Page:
One thing that blew my mind at yesterday's conference was the amazing range of possibility that technology offers.

We tend to think of the latest and greatest as being only available at huge cost to the rich and the high-class, to those willing to invest in top-of-the-range branded everything. The truth is innovation happens at the edges.

It takes innovation to see a gap in the market and develop a solution.

Like the bloke further up the continent (Uganda, I think) who discovered the only tall tree in his village, once climbed, offered cellphone reception. He built a platform and steps up to the top of the tree and now charges $1 for people to "reach new heights" and make their call.

Or what about the mobile wheelchair payphones in Kenya - folk who are wheelchair-bound, who mount a payphone to their transport and offer a mobile service. Brilliant.

And the system of money transfer also operating further north, where one person buys cellphone airtime, transfers it to another phone, and the recipient can then cash out the equivalent amount in real currency.

Africa is full of innovation. One of my favourite mind-blowing sites is right here. Africans are amazing when it comes to figuring out a plan. They see a gap and they take it, using incredible figure-it-out skills and whatever's lying around.

And it's all happening at the edges - not in the big, well-paid and well-equipped corporations.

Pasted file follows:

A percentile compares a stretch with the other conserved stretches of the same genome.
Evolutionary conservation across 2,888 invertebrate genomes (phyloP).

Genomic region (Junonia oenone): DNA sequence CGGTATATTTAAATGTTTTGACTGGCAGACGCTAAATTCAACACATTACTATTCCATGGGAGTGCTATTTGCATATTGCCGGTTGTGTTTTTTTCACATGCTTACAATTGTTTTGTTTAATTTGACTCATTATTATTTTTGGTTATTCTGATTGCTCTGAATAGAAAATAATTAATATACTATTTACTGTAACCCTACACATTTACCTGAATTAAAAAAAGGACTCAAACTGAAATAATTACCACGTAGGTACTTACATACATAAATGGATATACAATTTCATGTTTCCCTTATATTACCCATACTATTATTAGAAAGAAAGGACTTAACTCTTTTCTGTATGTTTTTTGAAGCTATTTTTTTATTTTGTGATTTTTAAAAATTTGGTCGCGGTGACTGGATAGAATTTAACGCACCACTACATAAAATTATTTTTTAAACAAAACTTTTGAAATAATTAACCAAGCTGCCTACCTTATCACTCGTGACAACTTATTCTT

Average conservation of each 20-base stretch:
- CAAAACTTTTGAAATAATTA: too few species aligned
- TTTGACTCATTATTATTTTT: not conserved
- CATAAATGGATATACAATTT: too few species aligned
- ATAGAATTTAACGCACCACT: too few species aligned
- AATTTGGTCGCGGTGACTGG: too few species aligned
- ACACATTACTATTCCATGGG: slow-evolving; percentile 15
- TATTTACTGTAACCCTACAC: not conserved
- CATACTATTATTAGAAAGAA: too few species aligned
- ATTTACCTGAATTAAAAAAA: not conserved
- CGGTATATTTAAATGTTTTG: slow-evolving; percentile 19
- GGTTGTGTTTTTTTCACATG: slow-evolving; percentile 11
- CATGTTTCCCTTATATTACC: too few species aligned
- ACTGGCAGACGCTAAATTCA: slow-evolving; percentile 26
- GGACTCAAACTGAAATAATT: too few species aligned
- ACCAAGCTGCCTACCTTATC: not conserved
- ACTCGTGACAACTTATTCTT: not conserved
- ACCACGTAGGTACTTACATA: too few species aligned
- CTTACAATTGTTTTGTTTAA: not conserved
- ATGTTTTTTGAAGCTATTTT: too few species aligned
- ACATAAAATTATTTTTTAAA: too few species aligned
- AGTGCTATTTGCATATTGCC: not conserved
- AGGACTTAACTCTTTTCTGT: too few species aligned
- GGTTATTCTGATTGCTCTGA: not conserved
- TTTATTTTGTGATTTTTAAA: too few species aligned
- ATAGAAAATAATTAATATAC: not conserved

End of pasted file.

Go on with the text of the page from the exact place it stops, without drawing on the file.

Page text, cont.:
I have to wonder if corporations are killing creativity by taking their workers out of the "real world" and sticking them in a "lab rat" environment. How much more innovation would happen if they simply set them free to go find cool stuff to do?

Prime example is opensource software - much of it developed in someone's mom's basement and contributed to by the masses as it grows.

Take Facebook - young bloke, cool concept, took off. Flickr. Digg. You name it. The best stuff isn't "sponsored" at start-up.

Yesterday I attended a Sustainable Business seminar that got me thinking very very hard about technology, opportunity, green business practice and the community I live in. I wrote stuff down furiously as ideas and concepts hit my braincells. Now it's going to take time to sift through all that and find the jewels, the things that Could.Just.Work. Most of it's going to take more knowledge-gathering and a whole lot of determination to push past nay-sayers. A good deal of it is going to need to percolate before it gets let out in word, text or practical application.

But I'm inspired. Enthused. Had that mind-window opened and the possibilities truly are endless.